Arival explores whether sustainability matters to travelers, and what operators should do about it.
Most people agree that sustainable, less extractive travel is good travel. But does caring about sustainability actually influence purchasing decisions when travelers are about to click “buy”?
For our 2019 Consumer Survey, Arival queried 1,000 travelers who participated in a tour or activity or visited an attraction, and found that 63% of travelers aged 18 to 34 said sustainable tourism practices and their own impact on the environment is important in their overall travel and activity planning. However, when it comes to actually influencing the specific tour or activity selection, the numbers are far lower. Just 10% of those younger travelers made a purchasing decision based on an operator’s practices.
This presents a quandary for operators, as sustainable and responsible business practices are often pricier than less sustainable experiences. Many operators would like to think the cost of their environmentally responsible initiatives could be offset by increased bookings, or higher ticket prices.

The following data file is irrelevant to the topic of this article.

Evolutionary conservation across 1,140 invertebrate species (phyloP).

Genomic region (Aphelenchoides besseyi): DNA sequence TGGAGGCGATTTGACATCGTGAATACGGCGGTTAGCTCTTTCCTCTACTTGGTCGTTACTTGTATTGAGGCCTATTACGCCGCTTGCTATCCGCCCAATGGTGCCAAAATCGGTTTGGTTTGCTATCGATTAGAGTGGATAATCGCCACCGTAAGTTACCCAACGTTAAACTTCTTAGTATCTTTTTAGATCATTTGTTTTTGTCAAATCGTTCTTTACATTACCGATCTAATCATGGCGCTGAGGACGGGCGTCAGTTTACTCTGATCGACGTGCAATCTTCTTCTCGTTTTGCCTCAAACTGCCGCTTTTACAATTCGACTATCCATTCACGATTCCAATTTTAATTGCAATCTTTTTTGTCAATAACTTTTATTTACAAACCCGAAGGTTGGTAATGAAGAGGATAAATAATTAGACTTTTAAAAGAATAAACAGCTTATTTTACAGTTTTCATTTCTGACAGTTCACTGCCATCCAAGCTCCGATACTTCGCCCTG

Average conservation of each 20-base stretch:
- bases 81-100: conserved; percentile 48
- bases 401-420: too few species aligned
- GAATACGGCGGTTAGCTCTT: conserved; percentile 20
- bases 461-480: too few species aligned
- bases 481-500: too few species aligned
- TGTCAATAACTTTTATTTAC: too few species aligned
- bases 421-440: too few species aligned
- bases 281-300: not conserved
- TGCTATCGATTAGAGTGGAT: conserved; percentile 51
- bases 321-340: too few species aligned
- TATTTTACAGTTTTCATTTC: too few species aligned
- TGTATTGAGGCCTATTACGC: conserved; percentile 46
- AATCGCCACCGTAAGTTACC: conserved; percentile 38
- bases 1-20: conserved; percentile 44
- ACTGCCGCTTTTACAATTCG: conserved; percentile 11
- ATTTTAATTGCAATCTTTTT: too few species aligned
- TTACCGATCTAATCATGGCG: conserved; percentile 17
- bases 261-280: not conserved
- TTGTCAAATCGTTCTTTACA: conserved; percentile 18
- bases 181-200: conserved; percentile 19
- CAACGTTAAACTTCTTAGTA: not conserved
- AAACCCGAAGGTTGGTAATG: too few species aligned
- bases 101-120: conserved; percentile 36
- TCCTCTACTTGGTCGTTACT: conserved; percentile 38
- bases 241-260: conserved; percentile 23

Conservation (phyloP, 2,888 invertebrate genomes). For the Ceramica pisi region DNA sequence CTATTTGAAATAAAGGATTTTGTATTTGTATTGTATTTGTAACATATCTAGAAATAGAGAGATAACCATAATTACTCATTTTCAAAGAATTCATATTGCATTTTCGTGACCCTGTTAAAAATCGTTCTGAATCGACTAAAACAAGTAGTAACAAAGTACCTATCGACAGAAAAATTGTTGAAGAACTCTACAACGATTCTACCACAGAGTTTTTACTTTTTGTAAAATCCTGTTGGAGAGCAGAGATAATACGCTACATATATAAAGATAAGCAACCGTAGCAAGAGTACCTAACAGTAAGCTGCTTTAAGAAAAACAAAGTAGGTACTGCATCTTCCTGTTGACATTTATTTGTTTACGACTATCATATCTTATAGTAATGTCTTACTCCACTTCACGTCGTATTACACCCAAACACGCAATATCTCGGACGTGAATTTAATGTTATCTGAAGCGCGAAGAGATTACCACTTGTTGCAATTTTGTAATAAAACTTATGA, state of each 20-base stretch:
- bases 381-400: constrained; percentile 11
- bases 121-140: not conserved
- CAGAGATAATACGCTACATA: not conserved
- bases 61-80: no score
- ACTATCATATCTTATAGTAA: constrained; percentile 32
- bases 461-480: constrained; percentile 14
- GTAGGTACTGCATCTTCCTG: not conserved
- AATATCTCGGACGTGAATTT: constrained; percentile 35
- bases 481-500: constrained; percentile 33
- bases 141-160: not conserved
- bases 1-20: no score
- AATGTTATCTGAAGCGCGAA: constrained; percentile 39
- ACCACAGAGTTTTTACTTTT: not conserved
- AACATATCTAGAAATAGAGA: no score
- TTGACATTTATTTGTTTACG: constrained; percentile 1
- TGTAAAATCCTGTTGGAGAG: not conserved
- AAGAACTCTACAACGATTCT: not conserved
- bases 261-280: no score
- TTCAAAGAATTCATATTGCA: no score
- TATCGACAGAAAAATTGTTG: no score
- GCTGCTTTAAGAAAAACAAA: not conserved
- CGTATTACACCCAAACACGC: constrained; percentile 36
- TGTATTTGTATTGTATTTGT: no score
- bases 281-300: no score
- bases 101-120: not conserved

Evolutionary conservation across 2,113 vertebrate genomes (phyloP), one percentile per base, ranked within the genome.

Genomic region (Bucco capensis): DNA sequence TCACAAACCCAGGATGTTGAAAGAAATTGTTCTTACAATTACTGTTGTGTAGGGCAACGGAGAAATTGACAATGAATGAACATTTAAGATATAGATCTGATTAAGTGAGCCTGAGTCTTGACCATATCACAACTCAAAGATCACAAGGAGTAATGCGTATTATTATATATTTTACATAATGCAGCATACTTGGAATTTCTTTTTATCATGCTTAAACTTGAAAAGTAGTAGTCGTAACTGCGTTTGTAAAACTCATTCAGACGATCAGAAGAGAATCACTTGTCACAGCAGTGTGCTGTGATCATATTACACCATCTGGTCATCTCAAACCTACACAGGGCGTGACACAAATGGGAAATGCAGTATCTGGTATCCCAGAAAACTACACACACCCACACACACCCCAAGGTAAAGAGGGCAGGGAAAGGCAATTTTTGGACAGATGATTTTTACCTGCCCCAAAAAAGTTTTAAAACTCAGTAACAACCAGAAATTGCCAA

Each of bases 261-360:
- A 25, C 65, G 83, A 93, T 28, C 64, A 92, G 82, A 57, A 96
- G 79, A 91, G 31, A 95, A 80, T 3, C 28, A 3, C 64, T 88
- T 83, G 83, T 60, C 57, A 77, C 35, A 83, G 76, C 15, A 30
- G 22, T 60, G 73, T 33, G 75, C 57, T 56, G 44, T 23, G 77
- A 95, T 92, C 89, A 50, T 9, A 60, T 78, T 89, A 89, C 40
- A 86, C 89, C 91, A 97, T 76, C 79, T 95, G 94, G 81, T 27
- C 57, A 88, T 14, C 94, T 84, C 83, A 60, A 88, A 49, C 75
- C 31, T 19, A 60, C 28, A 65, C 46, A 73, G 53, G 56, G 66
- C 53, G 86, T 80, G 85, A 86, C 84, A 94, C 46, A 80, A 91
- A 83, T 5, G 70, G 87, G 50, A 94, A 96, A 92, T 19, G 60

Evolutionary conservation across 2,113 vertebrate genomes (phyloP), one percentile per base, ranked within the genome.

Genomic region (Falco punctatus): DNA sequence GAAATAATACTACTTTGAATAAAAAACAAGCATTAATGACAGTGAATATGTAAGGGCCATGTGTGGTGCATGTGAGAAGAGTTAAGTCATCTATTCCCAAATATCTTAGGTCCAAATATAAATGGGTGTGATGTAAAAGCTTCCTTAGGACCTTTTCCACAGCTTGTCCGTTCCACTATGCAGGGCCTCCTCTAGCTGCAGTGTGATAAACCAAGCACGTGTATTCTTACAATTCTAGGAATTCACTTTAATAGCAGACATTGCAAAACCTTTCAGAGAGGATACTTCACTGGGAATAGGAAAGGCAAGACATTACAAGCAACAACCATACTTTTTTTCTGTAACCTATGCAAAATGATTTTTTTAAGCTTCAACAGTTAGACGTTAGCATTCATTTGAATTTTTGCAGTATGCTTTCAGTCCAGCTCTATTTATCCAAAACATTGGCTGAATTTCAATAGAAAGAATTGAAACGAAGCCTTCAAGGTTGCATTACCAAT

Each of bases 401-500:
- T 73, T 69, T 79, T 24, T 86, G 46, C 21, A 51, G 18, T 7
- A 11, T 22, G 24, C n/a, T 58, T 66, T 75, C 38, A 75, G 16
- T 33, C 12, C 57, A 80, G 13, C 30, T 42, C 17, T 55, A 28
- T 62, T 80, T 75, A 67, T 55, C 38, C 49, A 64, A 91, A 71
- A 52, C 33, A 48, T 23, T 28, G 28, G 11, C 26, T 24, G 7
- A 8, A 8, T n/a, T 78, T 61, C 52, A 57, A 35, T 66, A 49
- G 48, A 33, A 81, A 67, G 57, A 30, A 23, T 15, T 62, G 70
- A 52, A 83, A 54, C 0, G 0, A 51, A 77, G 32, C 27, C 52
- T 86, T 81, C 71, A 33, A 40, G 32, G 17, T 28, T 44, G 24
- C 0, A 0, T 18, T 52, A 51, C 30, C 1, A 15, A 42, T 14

If sustainability doesn’t directly influence purchasing decisions, should you ditch your environmental efforts?
Not so fast, says Anula Galewska, founder and trainer of Sustainable Tourism Made Easy and responsible business manager for Urban Adventures. She says sustainable tourism ROI deserves a nuanced discussion.
“The problem with sustainability lies in the communication—an average traveler doesn’t know what it means in practice. A role of tour operators is to translate ‘sustainability’ into tangible benefits for the customers and words they would understand,” says Galewska, citing how Urban Adventures, a leader in responsible travel, communicates the local impact each tour can provide a community. This helps demystify the complexity of a sustainable business.
Additionally, while sustainability may not influence purchasing decisions save for a portion of eco-aware travelers, the vast majority of travelers have a great experience on an eco-friendly tour, making it more likely they would be a repeat customer. “People eagerly engage with sustainability-related stories when on a tour. We always get positive reactions when we speak about working with nonprofits, supporting small local entrepreneurs, reducing single use plastic, and more,” says Galewska. “This is what they write about in the reviews and why they come back to us. Many of our loyal customers repeat that they stick with the Intrepid Group because of our purpose and responsible tourism principles.”
The takeaway? Travelers may not care about your sustainable tour when they book an experience. But they sure do care about it when they arrive.
To learn more about traveler trends, discovery and purchasing habits, stay tuned for detailed whitepapers from Arival’s 2019 Consumer Survey, conducted in partnership with U.S. Travel’s National Council of Attractions and Experiences, on arival.travel.